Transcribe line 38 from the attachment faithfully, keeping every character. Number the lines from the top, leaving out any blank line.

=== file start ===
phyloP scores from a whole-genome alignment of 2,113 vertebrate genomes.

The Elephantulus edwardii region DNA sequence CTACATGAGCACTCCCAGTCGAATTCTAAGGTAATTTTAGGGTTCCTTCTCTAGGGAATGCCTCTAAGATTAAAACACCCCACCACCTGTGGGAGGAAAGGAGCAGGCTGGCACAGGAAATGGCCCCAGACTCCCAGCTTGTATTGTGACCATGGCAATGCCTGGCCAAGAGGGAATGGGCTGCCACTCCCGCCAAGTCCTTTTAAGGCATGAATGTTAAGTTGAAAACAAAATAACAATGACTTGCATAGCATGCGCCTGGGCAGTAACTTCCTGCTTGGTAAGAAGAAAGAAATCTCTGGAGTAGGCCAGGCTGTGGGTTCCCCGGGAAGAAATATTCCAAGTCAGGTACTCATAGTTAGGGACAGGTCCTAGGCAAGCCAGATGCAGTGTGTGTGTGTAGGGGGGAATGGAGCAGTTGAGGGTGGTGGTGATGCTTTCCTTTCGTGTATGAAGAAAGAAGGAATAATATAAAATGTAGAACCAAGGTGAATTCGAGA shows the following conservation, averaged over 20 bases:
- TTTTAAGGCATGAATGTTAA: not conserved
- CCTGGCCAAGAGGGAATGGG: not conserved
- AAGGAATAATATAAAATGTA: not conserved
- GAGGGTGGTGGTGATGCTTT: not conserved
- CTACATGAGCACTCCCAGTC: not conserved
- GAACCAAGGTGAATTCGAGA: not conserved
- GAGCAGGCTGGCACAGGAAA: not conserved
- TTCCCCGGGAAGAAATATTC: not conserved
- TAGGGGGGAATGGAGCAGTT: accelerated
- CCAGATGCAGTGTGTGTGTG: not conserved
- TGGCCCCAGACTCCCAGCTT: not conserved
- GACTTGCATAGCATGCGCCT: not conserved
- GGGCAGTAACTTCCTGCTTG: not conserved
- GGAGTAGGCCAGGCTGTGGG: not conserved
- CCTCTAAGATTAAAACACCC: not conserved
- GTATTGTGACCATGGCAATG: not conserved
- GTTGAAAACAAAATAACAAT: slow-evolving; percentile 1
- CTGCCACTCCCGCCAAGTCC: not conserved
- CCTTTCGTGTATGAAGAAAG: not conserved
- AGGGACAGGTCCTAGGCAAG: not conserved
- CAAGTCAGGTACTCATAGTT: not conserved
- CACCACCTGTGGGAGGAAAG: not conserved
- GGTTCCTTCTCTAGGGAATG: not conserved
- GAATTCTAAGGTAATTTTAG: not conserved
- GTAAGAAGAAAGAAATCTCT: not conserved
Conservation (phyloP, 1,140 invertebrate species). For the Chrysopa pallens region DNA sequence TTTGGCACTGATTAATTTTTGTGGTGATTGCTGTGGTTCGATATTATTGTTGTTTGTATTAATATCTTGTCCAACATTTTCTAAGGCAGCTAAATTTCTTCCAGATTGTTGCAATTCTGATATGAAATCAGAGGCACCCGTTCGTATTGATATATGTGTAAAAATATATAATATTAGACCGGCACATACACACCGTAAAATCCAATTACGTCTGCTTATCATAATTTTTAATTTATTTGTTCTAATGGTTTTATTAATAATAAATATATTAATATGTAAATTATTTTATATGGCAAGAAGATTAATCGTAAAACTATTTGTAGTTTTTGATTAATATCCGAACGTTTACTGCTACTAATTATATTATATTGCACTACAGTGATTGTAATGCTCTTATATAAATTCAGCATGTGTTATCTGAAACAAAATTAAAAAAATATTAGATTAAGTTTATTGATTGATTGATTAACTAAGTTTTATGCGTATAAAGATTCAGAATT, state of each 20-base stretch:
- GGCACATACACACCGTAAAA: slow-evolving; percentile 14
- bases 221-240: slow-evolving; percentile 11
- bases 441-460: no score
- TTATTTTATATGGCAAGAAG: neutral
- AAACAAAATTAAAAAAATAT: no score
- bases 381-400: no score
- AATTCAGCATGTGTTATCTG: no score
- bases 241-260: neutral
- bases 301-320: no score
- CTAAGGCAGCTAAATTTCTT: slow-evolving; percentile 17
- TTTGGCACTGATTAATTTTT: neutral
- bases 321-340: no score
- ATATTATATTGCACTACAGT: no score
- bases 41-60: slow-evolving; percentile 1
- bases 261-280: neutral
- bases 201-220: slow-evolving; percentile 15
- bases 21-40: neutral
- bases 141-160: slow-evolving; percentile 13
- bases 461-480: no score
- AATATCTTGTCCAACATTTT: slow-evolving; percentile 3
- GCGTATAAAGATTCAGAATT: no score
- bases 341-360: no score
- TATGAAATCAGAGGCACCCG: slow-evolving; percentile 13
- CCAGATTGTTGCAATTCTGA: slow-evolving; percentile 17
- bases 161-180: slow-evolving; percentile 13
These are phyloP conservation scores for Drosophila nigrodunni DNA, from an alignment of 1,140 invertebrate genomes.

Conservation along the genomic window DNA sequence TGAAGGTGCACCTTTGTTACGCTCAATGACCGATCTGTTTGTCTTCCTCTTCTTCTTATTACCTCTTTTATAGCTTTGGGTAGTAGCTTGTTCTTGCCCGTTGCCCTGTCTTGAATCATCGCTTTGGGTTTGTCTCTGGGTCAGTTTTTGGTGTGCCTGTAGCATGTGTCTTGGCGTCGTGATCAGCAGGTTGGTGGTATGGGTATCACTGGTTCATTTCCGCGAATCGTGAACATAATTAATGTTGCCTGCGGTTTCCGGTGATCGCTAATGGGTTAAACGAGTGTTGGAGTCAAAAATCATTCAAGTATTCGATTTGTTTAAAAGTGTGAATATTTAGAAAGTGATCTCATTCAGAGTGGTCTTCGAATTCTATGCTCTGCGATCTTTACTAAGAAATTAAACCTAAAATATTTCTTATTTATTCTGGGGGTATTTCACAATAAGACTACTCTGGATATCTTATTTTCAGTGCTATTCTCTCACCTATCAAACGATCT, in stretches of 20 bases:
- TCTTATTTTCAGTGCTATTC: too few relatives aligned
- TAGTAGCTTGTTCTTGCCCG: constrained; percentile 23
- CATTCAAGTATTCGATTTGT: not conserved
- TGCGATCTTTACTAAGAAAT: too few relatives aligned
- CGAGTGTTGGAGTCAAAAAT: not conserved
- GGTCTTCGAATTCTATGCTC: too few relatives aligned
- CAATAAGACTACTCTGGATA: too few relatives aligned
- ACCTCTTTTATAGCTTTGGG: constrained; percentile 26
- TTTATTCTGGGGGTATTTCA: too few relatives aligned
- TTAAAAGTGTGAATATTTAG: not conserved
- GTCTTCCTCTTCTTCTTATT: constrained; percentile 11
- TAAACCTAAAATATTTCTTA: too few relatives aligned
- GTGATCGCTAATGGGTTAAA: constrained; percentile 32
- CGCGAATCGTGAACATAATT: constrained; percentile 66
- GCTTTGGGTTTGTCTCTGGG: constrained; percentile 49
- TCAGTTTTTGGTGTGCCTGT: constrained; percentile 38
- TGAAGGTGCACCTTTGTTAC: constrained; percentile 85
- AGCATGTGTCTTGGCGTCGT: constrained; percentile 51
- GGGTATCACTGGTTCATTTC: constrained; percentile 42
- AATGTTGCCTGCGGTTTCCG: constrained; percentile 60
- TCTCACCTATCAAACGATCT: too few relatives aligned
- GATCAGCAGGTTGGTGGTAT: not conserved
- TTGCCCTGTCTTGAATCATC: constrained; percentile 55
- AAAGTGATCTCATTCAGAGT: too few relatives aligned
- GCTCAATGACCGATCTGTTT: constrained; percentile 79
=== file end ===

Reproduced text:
- CTAAGGCAGCTAAATTTCTT: slow-evolving; percentile 17